I attended the first Forty Niner home game of the season thanks to my Aunt Rosemary. I'm a Niner "Faithful" but it sure is fun to be on the winning side after so many years. At the football stadium everything seems really bright and colorful. I'm always amazed at how lush and green the field looks. How do they do that?
If you have a small lawn you can appreciate how the caretakers at Candlestick Park accomplish this. Be grateful you don't have 110,000 square feet of grass that is replaced annually. In some years, due to inclement weather of abnormal wear-and-tear, the sod may be completely replaced a second time near the end of the football season. The grounds crew mows the field every day to encourage the grass to continue growing and remain vigorous and they fertilize approximately every 10 days. The sod they use is called Tiffway II Bermuda which is a hybrid of bermuda with perennial rye.
The Forty Niners will be moving to the new Santa Clara stadium next year and it also will have a natural grass field. Green technology will be a top priority. The landscape and field will be irrigated with recycled water and a green roof constructed on the roof of some of the suites. I don't know now which type of turf they will plant but it'll be interesting to see what they choose.
At your own home, fall is the best time to feed your lawn for winter hardiness and robust growth come spring. Grass stores nutrients in the roots to carry it over the winter months, so apply a generous application of organic lawn fertilizer.
Your lawn will need the phosphorus to encourage deep, strong roots for winter.
Over time, soil becomes compacted, especially is areas that get heavy use. Consider aeration that opens up the spaces in the lawn to allow water, nutrients and air to get to the roots, making it thicker and healthier. It also helps drainage and water runoff. There are aerators for every size job just make sure it's a core aerator that removes the core of soil rather than just punching narrow holes in the ground. Once aeration is complete, it's the perfect time to top dress the lawn with a half inch of organic compost..
If you can see patches of bare soil in your lawn, it needs to be over-seeded and fall is the perfect time to do this. Over-seeding helps make lawns full and dense, keeps weeds down and helps prevent disease. First remove any thatch- that layer of dead grass and debris that settles on the soil. To loosen the thatch, use a stiff-tined rake or rent a power de-thatcher for large jubs. Then simply rake it up and recycle it.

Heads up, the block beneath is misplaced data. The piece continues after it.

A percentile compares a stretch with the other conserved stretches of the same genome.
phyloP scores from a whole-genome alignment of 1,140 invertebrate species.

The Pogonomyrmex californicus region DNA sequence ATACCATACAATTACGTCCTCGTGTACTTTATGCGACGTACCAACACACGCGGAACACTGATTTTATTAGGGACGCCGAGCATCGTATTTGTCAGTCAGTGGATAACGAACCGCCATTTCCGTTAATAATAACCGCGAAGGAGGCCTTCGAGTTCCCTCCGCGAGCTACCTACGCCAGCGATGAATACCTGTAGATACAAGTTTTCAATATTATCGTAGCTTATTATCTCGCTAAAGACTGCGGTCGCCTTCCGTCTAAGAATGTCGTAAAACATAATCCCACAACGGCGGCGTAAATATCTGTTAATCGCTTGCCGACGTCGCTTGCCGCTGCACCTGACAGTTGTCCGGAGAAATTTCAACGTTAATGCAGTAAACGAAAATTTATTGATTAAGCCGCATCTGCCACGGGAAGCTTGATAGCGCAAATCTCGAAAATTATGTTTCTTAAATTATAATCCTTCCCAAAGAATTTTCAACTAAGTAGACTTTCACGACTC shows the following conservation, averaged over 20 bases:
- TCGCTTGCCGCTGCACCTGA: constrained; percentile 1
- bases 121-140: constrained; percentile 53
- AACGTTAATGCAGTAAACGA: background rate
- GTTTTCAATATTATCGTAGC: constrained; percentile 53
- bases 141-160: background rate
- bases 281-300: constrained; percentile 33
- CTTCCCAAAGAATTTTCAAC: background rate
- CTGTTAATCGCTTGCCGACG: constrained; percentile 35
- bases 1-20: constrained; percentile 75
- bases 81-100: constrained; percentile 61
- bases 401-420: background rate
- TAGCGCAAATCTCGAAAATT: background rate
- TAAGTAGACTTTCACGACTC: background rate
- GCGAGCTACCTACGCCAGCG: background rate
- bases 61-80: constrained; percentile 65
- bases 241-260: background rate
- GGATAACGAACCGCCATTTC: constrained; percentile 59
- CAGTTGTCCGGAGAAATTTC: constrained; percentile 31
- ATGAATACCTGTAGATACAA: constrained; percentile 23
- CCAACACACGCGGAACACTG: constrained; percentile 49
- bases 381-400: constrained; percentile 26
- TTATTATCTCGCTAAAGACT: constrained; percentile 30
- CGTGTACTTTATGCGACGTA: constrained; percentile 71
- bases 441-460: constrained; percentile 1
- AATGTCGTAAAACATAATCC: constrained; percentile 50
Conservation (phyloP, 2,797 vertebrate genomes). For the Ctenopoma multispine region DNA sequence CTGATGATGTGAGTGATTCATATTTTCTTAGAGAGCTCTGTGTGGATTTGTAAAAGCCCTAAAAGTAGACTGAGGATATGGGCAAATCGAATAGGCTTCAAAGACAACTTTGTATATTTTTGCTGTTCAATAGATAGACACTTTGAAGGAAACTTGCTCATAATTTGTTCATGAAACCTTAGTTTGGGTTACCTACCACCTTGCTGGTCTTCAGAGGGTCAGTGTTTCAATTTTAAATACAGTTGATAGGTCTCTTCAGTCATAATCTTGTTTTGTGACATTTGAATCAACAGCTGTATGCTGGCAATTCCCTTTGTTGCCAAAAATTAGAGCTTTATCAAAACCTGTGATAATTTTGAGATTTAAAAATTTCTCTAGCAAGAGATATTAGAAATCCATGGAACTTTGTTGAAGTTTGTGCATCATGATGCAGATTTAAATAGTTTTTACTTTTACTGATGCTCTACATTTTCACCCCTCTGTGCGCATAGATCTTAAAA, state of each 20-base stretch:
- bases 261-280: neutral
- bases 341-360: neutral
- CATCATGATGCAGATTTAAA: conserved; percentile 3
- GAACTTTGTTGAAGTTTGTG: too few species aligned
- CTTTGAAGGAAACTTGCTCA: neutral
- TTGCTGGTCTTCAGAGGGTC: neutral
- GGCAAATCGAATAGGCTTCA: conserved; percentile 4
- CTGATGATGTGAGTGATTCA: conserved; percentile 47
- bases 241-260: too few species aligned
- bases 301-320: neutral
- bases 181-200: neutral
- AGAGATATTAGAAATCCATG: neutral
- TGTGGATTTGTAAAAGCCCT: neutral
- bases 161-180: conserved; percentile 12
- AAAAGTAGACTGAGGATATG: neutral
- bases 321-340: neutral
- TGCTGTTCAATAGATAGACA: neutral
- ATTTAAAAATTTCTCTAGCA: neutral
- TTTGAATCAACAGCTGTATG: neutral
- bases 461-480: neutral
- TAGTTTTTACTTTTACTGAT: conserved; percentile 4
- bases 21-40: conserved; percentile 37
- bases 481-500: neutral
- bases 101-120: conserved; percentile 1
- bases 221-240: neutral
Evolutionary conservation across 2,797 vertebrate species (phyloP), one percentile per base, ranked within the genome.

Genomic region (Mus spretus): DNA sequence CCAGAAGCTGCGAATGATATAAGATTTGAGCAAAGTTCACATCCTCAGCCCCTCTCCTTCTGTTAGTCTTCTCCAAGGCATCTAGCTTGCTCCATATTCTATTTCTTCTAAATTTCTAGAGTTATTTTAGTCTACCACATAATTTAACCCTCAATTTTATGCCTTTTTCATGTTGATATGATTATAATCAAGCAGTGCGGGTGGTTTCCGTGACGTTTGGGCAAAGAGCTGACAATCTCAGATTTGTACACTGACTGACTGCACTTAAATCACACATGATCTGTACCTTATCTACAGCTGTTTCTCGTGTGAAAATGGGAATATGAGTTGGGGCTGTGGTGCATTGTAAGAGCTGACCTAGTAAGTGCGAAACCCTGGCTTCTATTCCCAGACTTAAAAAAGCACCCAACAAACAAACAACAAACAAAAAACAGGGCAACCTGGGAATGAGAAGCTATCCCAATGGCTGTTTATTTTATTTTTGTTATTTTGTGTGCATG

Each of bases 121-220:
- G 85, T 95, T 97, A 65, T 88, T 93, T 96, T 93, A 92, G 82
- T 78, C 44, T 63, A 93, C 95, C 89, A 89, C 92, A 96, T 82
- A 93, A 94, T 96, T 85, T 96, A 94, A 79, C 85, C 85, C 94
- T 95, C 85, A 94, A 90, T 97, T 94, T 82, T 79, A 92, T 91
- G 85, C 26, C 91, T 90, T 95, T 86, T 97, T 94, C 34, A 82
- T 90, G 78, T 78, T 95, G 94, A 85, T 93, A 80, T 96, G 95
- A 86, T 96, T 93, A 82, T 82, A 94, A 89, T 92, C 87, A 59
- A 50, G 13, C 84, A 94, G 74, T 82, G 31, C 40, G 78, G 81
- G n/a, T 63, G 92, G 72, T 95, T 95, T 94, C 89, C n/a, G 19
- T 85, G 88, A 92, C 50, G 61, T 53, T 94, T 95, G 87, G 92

Just before over-seeding, mow the lawn at the mower's lowest setting and rake the surface clean. This allows the new seed to have better contact with the soil for good germination. Water often and never let the seed dry out. After the new grass blades have had a while to grow, you can mow the lawn at the mower's highest level. This minimizes the stress on the young grass blades as they settle in. Also keep debris off the area so the new blades can absorb as much light as possible.
This is also a good time to plant a new lawn either from seed or sod. There really is no other surface that kids can play on that is as durable. There are lots of choices for low water types, including the variety that Candlestick park uses. Other common grass mixes are blends of dwarf tall fescues. If you train your lawn in late spring to encourage deep roots most lawns don't need as much water as we think come summer.
Be sure to amend your soil first with plenty of organic matter rototilled 6-12" deep. Skimp on this step and your new lawn will look great usually only for the first season. Like sowing wildflower seeds, you need to first get rid of existing weeds and their seeds. Also incorporate a pre-plant fertilizer raked in the top few inches of soil to get your new lawn off to a good start.
If you need a small lawn, take care of it this fall and make it as healthy and drought tolerant next spring as possible.